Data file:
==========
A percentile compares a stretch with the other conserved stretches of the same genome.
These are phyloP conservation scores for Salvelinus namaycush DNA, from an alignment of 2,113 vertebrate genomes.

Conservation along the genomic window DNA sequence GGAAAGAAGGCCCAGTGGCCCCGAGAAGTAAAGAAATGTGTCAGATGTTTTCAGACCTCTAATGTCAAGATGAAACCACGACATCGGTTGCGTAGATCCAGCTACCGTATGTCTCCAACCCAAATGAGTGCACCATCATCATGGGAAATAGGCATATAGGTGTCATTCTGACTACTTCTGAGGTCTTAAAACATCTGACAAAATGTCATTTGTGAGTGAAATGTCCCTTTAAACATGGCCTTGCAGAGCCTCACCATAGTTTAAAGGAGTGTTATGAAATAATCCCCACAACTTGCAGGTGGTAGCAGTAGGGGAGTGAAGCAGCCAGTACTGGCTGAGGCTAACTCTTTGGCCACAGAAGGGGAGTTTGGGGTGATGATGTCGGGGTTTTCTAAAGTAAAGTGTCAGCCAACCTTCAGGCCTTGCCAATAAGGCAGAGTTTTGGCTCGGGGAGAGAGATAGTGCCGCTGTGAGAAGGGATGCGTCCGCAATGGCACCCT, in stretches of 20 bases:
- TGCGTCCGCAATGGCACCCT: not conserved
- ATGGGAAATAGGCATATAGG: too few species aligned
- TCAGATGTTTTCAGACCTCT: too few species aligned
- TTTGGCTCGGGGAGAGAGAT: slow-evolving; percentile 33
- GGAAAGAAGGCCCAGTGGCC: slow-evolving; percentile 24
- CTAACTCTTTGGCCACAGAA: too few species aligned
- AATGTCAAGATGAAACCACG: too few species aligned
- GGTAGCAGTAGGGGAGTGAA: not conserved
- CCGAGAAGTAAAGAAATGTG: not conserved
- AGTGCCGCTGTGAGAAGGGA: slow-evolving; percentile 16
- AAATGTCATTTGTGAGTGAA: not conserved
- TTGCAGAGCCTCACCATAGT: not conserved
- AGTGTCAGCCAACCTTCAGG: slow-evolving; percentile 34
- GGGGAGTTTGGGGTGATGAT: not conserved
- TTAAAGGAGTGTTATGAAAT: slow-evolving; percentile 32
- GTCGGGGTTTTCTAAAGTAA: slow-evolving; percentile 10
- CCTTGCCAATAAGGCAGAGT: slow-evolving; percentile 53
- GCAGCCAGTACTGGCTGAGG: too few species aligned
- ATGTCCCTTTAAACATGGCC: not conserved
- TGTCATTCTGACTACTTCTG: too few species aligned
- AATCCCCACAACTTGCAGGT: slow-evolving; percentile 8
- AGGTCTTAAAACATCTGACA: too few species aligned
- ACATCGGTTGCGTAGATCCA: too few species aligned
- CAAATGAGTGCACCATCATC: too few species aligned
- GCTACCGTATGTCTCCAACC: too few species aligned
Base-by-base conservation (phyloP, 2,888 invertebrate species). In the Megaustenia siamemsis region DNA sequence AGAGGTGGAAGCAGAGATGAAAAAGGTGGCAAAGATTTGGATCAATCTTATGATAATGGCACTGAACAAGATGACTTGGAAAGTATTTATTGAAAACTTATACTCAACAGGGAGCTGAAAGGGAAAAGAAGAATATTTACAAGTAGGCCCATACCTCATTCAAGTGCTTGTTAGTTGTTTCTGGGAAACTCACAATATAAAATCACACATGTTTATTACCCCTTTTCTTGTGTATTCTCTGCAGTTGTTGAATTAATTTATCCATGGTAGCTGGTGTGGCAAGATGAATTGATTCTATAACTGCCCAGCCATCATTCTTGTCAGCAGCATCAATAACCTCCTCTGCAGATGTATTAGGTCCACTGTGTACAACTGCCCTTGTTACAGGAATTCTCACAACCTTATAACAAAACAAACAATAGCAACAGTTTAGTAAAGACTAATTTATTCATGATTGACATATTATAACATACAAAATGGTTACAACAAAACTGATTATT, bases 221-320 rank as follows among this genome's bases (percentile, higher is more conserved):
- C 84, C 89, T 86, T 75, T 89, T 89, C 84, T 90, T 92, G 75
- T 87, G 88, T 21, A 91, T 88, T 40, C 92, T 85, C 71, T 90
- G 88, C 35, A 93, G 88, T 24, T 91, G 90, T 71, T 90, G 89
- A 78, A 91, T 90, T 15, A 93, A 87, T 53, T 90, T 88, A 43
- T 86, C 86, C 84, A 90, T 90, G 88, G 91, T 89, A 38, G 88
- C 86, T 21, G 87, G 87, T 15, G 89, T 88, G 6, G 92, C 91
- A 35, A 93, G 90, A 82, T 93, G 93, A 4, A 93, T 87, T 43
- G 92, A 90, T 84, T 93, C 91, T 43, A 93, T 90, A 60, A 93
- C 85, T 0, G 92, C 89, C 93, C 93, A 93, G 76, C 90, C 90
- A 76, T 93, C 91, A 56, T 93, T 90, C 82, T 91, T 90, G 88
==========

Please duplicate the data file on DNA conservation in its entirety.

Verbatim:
A percentile compares a stretch with the other conserved stretches of the same genome.
These are phyloP conservation scores for Salvelinus namaycush DNA, from an alignment of 2,113 vertebrate genomes.

Conservation along the genomic window DNA sequence GGAAAGAAGGCCCAGTGGCCCCGAGAAGTAAAGAAATGTGTCAGATGTTTTCAGACCTCTAATGTCAAGATGAAACCACGACATCGGTTGCGTAGATCCAGCTACCGTATGTCTCCAACCCAAATGAGTGCACCATCATCATGGGAAATAGGCATATAGGTGTCATTCTGACTACTTCTGAGGTCTTAAAACATCTGACAAAATGTCATTTGTGAGTGAAATGTCCCTTTAAACATGGCCTTGCAGAGCCTCACCATAGTTTAAAGGAGTGTTATGAAATAATCCCCACAACTTGCAGGTGGTAGCAGTAGGGGAGTGAAGCAGCCAGTACTGGCTGAGGCTAACTCTTTGGCCACAGAAGGGGAGTTTGGGGTGATGATGTCGGGGTTTTCTAAAGTAAAGTGTCAGCCAACCTTCAGGCCTTGCCAATAAGGCAGAGTTTTGGCTCGGGGAGAGAGATAGTGCCGCTGTGAGAAGGGATGCGTCCGCAATGGCACCCT, in stretches of 20 bases:
- TGCGTCCGCAATGGCACCCT: not conserved
- ATGGGAAATAGGCATATAGG: too few species aligned
- TCAGATGTTTTCAGACCTCT: too few species aligned
- TTTGGCTCGGGGAGAGAGAT: slow-evolving; percentile 33
- GGAAAGAAGGCCCAGTGGCC: slow-evolving; percentile 24
- CTAACTCTTTGGCCACAGAA: too few species aligned
- AATGTCAAGATGAAACCACG: too few species aligned
- GGTAGCAGTAGGGGAGTGAA: not conserved
- CCGAGAAGTAAAGAAATGTG: not conserved
- AGTGCCGCTGTGAGAAGGGA: slow-evolving; percentile 16
- AAATGTCATTTGTGAGTGAA: not conserved
- TTGCAGAGCCTCACCATAGT: not conserved
- AGTGTCAGCCAACCTTCAGG: slow-evolving; percentile 34
- GGGGAGTTTGGGGTGATGAT: not conserved
- TTAAAGGAGTGTTATGAAAT: slow-evolving; percentile 32
- GTCGGGGTTTTCTAAAGTAA: slow-evolving; percentile 10
- CCTTGCCAATAAGGCAGAGT: slow-evolving; percentile 53
- GCAGCCAGTACTGGCTGAGG: too few species aligned
- ATGTCCCTTTAAACATGGCC: not conserved
- TGTCATTCTGACTACTTCTG: too few species aligned
- AATCCCCACAACTTGCAGGT: slow-evolving; percentile 8
- AGGTCTTAAAACATCTGACA: too few species aligned
- ACATCGGTTGCGTAGATCCA: too few species aligned
- CAAATGAGTGCACCATCATC: too few species aligned
- GCTACCGTATGTCTCCAACC: too few species aligned
Base-by-base conservation (phyloP, 2,888 invertebrate species). In the Megaustenia siamemsis region DNA sequence AGAGGTGGAAGCAGAGATGAAAAAGGTGGCAAAGATTTGGATCAATCTTATGATAATGGCACTGAACAAGATGACTTGGAAAGTATTTATTGAAAACTTATACTCAACAGGGAGCTGAAAGGGAAAAGAAGAATATTTACAAGTAGGCCCATACCTCATTCAAGTGCTTGTTAGTTGTTTCTGGGAAACTCACAATATAAAATCACACATGTTTATTACCCCTTTTCTTGTGTATTCTCTGCAGTTGTTGAATTAATTTATCCATGGTAGCTGGTGTGGCAAGATGAATTGATTCTATAACTGCCCAGCCATCATTCTTGTCAGCAGCATCAATAACCTCCTCTGCAGATGTATTAGGTCCACTGTGTACAACTGCCCTTGTTACAGGAATTCTCACAACCTTATAACAAAACAAACAATAGCAACAGTTTAGTAAAGACTAATTTATTCATGATTGACATATTATAACATACAAAATGGTTACAACAAAACTGATTATT, bases 221-320 rank as follows among this genome's bases (percentile, higher is more conserved):
- C 84, C 89, T 86, T 75, T 89, T 89, C 84, T 90, T 92, G 75
- T 87, G 88, T 21, A 91, T 88, T 40, C 92, T 85, C 71, T 90
- G 88, C 35, A 93, G 88, T 24, T 91, G 90, T 71, T 90, G 89
- A 78, A 91, T 90, T 15, A 93, A 87, T 53, T 90, T 88, A 43
- T 86, C 86, C 84, A 90, T 90, G 88, G 91, T 89, A 38, G 88
- C 86, T 21, G 87, G 87, T 15, G 89, T 88, G 6, G 92, C 91
- A 35, A 93, G 90, A 82, T 93, G 93, A 4, A 93, T 87, T 43
- G 92, A 90, T 84, T 93, C 91, T 43, A 93, T 90, A 60, A 93
- C 85, T 0, G 92, C 89, C 93, C 93, A 93, G 76, C 90, C 90
- A 76, T 93, C 91, A 56, T 93, T 90, C 82, T 91, T 90, G 88